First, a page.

“increased optimism about economic growth”..? No way. I doubt anyone but the Kudlow permabulls would dare predict much more than current growth rates in a 5% Fed funds rate environment, a bubbled housing market and record debt levels.
    So “increased optimism” doesn’t make a lot of sense.

  2. JDH

    PaulO, if I say that “I’m more optimistic than I was a month ago” (which I personally am), that’s not the same thing as saying “I’m more optimistic than Kudlow” (which I personally am not).
    I’m more optimistic than I was a month ago because I have reduced the probability I assign to an economic recession during 2006. Because I (and presumably other investors) have changed those probabilities, our valuation of securities has changed as well.
    For what it’s worth, I still think there is a greater than 20% risk of a downturn during 2006. But I was even more pessimistic in 2005:Q4.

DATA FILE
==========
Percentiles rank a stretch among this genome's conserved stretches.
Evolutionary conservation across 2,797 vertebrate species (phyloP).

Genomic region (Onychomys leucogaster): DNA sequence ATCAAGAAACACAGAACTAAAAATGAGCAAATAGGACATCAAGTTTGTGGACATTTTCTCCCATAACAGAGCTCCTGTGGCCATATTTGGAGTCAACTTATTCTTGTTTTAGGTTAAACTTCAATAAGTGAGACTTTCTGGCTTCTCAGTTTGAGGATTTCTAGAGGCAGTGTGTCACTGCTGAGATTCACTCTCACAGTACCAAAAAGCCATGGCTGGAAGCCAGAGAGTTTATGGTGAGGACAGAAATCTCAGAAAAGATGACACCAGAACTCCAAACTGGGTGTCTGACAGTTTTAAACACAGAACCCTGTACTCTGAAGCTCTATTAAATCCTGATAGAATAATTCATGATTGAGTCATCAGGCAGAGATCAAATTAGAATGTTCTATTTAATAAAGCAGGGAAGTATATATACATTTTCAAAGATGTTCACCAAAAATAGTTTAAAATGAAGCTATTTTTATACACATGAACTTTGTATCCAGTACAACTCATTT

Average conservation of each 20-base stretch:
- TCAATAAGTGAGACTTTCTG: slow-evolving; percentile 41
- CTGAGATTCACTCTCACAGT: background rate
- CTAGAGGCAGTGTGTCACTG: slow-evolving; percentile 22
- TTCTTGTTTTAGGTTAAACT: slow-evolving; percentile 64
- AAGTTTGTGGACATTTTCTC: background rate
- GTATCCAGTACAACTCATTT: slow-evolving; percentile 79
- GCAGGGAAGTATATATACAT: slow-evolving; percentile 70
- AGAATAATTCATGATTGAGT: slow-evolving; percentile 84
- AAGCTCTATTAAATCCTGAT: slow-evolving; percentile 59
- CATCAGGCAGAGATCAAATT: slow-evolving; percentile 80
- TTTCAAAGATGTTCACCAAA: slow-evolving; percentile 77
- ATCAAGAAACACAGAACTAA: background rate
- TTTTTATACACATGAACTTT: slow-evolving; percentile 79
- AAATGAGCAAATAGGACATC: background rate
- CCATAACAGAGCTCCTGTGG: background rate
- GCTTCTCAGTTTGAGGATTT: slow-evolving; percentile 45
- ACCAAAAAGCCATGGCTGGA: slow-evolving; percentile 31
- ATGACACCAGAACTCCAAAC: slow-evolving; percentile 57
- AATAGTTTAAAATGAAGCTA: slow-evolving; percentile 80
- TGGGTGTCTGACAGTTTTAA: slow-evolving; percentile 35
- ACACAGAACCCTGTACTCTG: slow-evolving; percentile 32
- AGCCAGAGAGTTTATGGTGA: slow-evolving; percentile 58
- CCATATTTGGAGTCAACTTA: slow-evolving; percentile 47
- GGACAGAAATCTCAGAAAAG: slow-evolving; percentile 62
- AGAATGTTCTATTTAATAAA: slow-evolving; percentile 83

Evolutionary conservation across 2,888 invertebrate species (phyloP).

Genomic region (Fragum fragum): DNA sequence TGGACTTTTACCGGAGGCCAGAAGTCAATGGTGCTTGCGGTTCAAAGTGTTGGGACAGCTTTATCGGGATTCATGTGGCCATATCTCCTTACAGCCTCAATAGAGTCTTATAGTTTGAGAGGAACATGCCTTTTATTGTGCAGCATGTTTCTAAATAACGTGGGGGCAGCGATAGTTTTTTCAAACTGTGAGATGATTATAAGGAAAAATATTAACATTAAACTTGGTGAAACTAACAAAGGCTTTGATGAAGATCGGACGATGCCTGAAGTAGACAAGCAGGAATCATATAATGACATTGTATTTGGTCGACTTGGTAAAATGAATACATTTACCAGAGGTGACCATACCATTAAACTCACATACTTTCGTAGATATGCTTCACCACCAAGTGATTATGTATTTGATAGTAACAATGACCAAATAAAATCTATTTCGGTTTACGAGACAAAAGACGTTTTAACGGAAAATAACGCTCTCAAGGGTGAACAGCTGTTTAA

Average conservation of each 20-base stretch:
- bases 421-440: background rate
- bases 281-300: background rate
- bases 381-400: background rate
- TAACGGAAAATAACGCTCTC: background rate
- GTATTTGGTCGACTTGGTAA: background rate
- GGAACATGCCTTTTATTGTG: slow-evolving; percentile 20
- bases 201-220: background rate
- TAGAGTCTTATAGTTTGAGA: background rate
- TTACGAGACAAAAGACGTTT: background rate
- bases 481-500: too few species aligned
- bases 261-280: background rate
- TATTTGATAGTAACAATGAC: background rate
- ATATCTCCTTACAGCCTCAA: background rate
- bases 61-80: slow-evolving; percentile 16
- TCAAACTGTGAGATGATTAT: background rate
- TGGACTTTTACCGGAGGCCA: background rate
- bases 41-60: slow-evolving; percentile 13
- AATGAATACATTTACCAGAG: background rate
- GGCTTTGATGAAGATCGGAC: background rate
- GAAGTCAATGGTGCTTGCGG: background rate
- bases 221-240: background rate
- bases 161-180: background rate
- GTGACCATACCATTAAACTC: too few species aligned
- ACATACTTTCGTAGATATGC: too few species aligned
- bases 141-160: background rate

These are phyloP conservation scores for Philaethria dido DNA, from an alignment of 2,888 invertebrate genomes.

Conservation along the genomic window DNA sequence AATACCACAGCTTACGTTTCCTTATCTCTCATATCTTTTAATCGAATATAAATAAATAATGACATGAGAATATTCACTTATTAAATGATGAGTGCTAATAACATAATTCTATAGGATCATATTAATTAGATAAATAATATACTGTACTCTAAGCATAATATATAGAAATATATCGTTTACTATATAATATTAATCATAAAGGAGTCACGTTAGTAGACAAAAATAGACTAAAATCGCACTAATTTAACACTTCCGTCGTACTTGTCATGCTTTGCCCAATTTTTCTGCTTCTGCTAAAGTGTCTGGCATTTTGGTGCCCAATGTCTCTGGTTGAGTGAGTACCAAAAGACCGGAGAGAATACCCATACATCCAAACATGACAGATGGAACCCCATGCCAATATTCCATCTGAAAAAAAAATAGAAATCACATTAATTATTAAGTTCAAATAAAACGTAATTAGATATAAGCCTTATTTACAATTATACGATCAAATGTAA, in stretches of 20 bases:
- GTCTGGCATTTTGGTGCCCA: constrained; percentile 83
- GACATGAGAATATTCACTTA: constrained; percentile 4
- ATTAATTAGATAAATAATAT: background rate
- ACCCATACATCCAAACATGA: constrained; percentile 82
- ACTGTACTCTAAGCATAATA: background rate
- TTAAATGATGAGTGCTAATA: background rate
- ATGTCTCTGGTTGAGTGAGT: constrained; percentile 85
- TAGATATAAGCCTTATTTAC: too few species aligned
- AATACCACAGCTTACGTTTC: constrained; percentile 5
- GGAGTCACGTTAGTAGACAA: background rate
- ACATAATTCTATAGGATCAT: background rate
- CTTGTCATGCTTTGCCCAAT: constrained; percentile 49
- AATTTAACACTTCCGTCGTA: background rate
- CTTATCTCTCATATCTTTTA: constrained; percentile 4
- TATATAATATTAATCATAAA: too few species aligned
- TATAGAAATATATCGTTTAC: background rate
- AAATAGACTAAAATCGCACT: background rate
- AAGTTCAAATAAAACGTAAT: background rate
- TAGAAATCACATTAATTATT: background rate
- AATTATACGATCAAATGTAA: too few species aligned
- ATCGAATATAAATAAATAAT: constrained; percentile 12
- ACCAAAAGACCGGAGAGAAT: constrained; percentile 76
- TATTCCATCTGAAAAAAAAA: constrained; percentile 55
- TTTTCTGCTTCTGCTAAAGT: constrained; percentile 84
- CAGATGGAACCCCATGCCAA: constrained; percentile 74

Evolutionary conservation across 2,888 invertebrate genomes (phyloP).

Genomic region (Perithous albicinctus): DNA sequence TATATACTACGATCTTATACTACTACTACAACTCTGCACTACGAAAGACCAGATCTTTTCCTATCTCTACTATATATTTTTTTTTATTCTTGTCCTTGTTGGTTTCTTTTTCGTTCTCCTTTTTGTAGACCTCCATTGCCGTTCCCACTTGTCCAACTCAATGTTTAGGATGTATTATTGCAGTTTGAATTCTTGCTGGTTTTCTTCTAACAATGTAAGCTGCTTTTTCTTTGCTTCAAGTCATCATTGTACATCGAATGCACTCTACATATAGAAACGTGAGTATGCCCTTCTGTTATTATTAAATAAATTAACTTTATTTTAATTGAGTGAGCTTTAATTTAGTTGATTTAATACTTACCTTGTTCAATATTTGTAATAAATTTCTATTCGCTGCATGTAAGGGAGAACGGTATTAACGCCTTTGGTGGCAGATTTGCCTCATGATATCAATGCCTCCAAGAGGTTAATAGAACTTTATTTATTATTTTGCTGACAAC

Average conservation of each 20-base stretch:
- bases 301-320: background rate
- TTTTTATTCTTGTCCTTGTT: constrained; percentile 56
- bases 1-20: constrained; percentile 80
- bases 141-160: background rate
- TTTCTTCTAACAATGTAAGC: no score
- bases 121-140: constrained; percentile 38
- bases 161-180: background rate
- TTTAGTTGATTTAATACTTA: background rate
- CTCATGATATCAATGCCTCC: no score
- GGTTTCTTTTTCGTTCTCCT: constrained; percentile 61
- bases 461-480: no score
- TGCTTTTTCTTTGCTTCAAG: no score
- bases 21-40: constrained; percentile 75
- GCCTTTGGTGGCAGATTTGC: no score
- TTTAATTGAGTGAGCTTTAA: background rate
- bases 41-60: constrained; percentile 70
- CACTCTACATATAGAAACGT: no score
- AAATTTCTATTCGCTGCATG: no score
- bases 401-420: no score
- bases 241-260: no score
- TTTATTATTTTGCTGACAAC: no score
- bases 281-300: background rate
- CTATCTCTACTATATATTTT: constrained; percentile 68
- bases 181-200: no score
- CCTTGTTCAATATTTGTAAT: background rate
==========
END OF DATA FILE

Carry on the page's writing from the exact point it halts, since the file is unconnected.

3. JDH

    Stuart, the concerns raised by Williams are certainly valid, though not, in my mind, reasons to completely disregard any particular BLS measures.
    On the issue of the household versus the payroll survey, my position is that one should pay attention to both; Menzie has some more on this.
    The “discouraged worker” issue is of course one that has been debated a great deal, and to which it would be hard to do justice no matter how much I said here. Perhaps the main point I would make is that the measured unemployment rate, warts and all, has well-established co-movements with a number of other, separately measured macroeconomic magnitudes of interest. That by itself is sufficient reason in my mind to pay close attention to it.

  4. Daniel Secrest

    “the main point I would make is that the measured unemployment rate, warts and all, has well-established co-movements with a number of other, separately measured macroeconomic magnitudes of interest” JDH